A number of prosecutions for human rights abuses by the security forces took place in 1995, with the arrests of eighteen members of the security forces and seven civilian informants; ten of those arrested were members of the Special Task Force (STF), a security body in the police that performed military functions and that had acted with particular impunity. A total of twenty-two STF members were arrested in 1995 but were released on bail and soon after resumed police duties; the case has been delayed several times by the failure of the prosecution to appear at court proceedings.37

For a brief history of the bill, see Mario Gomez, ‘Sri Lanka’s New Human Rights Commission,’ Rights Link, Vol. 1, No. 1 (1997), p. 5; Mario Gomez, ‘The Sri Lankan Human Rights Commission,’ Law and Society Trust Review, Vol. 9, No. 13 (1998), p. 31;Mario Gomez, ‘Sri Lanka’s New Human Rights Commission,’ Human Rights Quarterly, Vol. 20 , No. 2 (1998), pp. 281-302.

  • 35 Author’s interview with Manouri Muttetuwegama, chair of the island-wide commission and of the previous southern commission, 15 February 1999, Colombo, Sri Lanka.
  • 36 Sri Lanka Democracy Forum, ‘Submission to the Universal Periodic Review of Sri Lanka.’
  • 37 Amnesty International, ‘Sri Lanka: Amnesty International Welcomes Government Action to Stop Death Squad Activities,’ (1 September 1995), AI Index ASA 37/17/95, reports that the head of the STF was rumoured to have been suspended by the presi- dent;U.S. Department of State, Sri Lanka Country Report on Human Rights Practices for 1997, available at srilanka.htm, p. 4 (accessed 15 May 2012).

Further prosecutions for abuses in the north against Tamils took place in 1998 and 1999. In one key case, six soldiers and a reserve police officer were convicted and sentenced to be executed for killings committed in September 1996.[1] In other cases of abuses involving the security forces, however, many of those charged remained free and in some cases remained on active duty. Five senior police officers were forced to go on leave in connection with charges of torture and extrajudicial execution at a government detention center at the Batalanda Housing Estate.[2] In February 1999, in a case involving the disappearance of thirty-two schoolboys in Embilipitiya, seven of the nine persons accused, all but one security personnel, were convicted and sentenced to about ten years in prison.[3] Although these prosecutions marked a break with earlier patterns of impunity, they were quite limited compared to the scope of abuses.[4] NGOs report continuing and extensive police involvement in abductions, for which impunity largely reigns. From 2001 onwards, most cases involving abuse by the security forces continued from year to year without proceedings. However, in 2003 there were five persons sentenced to death for the extrajudicial killings of twenty-seven Tamil men in the Bindunuwema camp; twenty-three others were acquitted and the sentences of those convicted were commuted; in the same year a small number of torture victims were able to claim civil compensation. In 2004 there were two convictions for torture.[5] In 2005, convictions were secured for a number of individuals accused of murdering a judge and his bodyguards, and four defendants were acquitted in the aforementioned killings in the Bindunuwema camp. Several cases against police officers did not proceed, and the officers remained on duty. Outstanding prosecutions remained pending in 2006.[6] Although in 2007 the police inspector general acknowledged that thirty-one police officers had been arrested for human rights violations, details of dates, abuses, and subsequent proceedings were not made available.[7]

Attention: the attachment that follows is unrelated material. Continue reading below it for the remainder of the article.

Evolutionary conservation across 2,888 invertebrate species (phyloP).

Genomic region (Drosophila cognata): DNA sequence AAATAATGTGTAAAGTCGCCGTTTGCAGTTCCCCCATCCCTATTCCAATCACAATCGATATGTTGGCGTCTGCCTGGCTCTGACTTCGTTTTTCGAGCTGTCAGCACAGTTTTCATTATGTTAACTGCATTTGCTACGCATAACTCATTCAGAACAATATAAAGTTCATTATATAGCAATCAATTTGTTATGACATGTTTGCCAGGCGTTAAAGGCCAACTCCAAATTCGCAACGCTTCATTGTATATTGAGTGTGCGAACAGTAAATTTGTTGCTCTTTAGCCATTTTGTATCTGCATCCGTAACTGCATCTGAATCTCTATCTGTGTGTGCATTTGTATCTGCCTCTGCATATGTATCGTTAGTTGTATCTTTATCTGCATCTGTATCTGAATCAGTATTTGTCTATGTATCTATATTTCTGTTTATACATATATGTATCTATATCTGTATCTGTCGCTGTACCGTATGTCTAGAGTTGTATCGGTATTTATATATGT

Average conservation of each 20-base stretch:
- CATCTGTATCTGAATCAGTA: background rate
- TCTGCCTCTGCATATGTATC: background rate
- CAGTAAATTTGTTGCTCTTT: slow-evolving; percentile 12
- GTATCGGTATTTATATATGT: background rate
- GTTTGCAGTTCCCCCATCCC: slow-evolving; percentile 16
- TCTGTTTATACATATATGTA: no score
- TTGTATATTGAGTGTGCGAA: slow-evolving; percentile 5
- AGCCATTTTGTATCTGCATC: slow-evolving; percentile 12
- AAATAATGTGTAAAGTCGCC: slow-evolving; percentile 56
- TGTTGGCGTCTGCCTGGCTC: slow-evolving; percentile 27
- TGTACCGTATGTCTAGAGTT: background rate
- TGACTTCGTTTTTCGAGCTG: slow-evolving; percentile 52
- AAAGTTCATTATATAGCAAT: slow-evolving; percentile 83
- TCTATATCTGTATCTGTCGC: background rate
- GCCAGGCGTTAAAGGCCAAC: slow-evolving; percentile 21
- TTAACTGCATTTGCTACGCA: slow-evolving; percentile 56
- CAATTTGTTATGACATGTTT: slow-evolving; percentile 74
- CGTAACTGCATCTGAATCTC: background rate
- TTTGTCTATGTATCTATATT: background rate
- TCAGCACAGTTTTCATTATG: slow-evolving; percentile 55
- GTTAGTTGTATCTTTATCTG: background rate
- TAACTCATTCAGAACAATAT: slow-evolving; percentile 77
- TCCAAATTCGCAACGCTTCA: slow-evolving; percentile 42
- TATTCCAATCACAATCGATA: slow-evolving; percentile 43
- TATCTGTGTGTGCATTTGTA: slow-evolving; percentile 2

• [1] ‘Judge’s Absence Aborts Chemmani Hearing,’ (26 March 1999), available at (accessed 15 May 2012).
  • [2] Pinto-Jayewardena, Still Seeking Justice in Sri Lanka; Civil Rights Movement of SriLanka, ‘The Alleged Mass Burials at Chemmany in the North,’ (Colombo, Sri Lanka:Civil Rights Movement, 1998). ‘Executions Ordered for Rights Abuses,’ ChicagoTribune (4 July 1998), p. 4. This was the disappearance of a schoolgirl, KrishanthyKumaraswamy, andfamily members and a neighbour who sought to find her. ‘Sri Lanka:Human Rights Developments,’ available at (accessed 15 May 2012). It should be noted that reports are inconsistent regarding the number of indicted and convicted: see V. Varathasuntharam, ‘NineSoldiers Indicted on Abduction and Murder Charges,’ The Island (3 July 1997), andSharmini Fernando, ‘Bitter Victory: Krishanthi Kumaraswamy, The Women’s Vigil,and the Verdict,’ Options, No. 14 (1998), p. 17.
  • [3] P.D.A.S. Gunasekera, ‘Ten Years RI for Seven Accused, Two Acquitted,’ Daily News(11 February 1999), pp. 1, 20;J. Antony, ‘Seven Accused Including Ex-PrincipalSentenced to 10 Years,’ The Island (11 February 1999), p. 1. See also Gunasekera,‘Witness Describes How Torture Instrument Was Used,’ Daily News (11 June 1996);and Gunasekera, ‘First Accused Told Her that a Few Children Should Be Kidnapped,Witness Days,’ Daily News (26 February 1996); ‘Tragedy, Trauma and Finally Justiceat Embilitpitiya,’ Daily News (17 February 1999), p. 3.
  • [4] Wasana Punyasena, ‘The Facade of Accountability: Disappearances in Sri Lanka,’Boston College Third World Law Journal, Vol. 23, Issue 1 (2003), pp. 115-158.
  • [5] U.S. Department of State Country Reports on Human Rights Practices 2003 (25 February2004) at In 2004, there were no reported indictments, investigations, or prosecutions of security force personnel;see U.S. Department of State CountryReports on Human Rights Practices 2004 (28 February 2005) at 16 June 2011).
  • [6] U.S. Department of State Country Reports on Human Rights Practices 2005 (8 March2006) and U.S. Department of State Country Reports on Human Rights Practices 2006(6 March 2007) at (accessed 16 June 2011).
  • [7] Human Rights Watch, ‘Recurring Nightmare.’
< Prev   CONTENTS   Source   Next >